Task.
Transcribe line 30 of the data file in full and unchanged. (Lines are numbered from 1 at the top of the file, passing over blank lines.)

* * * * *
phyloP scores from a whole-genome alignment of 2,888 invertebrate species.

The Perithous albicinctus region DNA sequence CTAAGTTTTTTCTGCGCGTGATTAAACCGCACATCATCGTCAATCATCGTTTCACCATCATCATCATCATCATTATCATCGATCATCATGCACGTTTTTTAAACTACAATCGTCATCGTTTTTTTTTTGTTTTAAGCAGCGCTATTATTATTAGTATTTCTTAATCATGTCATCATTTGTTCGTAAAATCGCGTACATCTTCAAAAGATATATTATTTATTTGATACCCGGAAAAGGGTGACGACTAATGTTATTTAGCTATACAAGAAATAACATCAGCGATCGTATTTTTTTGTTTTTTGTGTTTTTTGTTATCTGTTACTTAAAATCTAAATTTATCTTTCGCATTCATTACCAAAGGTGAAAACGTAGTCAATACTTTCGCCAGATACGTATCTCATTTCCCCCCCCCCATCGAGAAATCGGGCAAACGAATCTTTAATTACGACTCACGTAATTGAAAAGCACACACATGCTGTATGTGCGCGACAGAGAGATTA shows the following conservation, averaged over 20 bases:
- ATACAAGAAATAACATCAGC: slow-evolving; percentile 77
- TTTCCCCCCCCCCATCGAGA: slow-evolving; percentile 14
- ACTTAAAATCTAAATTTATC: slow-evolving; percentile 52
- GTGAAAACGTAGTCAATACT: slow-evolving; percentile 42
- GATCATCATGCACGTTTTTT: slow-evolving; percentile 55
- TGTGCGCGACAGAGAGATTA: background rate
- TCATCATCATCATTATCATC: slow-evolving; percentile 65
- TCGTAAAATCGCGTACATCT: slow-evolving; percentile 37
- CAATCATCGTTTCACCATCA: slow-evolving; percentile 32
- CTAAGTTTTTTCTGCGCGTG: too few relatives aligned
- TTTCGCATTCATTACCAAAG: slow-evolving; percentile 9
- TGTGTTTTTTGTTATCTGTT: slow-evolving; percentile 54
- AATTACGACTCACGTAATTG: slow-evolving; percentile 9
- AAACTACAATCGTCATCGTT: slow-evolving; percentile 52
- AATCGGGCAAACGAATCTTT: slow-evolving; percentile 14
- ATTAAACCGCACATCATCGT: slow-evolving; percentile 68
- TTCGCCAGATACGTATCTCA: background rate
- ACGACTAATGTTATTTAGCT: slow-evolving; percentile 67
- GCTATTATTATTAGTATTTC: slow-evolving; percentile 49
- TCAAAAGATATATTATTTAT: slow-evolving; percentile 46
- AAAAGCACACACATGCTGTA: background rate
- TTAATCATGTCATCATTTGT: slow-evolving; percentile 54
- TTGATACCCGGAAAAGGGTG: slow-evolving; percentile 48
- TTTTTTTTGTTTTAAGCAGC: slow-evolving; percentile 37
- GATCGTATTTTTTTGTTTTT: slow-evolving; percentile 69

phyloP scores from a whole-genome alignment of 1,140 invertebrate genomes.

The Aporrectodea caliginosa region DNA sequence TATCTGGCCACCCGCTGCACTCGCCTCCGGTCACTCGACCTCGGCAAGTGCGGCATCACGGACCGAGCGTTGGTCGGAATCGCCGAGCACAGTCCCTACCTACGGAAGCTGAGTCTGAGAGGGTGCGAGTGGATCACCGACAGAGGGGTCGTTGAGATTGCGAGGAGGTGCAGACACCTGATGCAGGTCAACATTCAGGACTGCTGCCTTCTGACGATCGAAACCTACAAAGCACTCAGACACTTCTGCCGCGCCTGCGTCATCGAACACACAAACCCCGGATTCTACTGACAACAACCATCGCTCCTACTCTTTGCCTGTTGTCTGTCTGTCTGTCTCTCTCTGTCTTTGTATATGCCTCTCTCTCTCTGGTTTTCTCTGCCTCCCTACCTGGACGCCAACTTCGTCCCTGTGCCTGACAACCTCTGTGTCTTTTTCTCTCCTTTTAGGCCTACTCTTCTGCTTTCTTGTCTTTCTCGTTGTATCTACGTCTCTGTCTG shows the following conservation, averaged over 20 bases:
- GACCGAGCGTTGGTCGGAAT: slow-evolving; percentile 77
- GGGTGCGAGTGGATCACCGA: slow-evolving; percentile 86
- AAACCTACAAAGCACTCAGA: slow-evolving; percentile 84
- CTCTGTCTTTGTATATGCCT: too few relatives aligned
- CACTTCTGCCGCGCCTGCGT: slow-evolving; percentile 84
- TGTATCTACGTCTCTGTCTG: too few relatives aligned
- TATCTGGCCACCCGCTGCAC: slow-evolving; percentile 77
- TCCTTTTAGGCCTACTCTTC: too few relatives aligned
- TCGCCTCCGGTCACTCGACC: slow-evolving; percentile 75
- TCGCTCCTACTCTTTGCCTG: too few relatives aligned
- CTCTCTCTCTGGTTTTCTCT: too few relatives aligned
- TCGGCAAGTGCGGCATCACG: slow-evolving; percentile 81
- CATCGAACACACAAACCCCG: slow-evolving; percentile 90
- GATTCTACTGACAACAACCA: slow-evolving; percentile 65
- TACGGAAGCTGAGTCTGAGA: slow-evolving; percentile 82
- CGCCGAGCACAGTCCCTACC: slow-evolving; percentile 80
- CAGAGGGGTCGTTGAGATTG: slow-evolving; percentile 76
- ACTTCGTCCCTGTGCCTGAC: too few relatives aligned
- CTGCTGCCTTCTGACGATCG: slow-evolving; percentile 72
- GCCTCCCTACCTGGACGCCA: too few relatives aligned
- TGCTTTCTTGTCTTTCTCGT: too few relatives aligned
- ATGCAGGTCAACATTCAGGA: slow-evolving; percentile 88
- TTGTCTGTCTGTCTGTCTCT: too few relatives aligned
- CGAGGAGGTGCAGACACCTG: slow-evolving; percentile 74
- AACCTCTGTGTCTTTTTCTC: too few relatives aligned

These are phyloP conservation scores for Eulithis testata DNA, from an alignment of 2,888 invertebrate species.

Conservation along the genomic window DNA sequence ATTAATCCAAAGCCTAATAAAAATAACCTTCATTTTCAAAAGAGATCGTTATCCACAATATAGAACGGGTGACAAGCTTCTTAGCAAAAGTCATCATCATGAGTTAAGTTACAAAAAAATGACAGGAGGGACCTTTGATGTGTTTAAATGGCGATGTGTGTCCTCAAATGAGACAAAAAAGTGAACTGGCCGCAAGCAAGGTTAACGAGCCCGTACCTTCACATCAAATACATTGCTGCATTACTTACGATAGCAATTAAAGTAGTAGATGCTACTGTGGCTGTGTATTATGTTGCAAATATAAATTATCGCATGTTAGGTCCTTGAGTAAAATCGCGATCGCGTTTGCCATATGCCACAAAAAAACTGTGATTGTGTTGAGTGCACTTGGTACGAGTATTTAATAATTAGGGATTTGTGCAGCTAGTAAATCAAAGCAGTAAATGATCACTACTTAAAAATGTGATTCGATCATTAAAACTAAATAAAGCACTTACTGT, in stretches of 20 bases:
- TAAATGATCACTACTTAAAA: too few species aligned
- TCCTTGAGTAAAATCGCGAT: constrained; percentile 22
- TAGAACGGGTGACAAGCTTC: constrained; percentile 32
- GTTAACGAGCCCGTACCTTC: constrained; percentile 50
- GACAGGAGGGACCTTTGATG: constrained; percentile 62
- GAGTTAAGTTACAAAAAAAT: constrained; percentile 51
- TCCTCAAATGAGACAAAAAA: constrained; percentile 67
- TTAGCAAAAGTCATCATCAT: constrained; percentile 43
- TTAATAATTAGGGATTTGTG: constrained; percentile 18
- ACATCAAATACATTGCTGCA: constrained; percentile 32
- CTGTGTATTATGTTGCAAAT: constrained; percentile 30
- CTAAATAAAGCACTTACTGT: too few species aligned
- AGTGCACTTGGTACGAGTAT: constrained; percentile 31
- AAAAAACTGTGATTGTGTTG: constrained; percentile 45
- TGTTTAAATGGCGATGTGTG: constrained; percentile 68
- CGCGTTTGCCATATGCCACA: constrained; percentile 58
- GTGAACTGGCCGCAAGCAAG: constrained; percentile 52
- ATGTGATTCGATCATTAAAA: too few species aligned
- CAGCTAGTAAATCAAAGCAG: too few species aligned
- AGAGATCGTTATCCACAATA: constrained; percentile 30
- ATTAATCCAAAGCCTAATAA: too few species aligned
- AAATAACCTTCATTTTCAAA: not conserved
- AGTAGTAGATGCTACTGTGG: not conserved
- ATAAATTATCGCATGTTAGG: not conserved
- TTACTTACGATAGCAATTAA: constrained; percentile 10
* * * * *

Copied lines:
- GACCGAGCGTTGGTCGGAAT: slow-evolving; percentile 77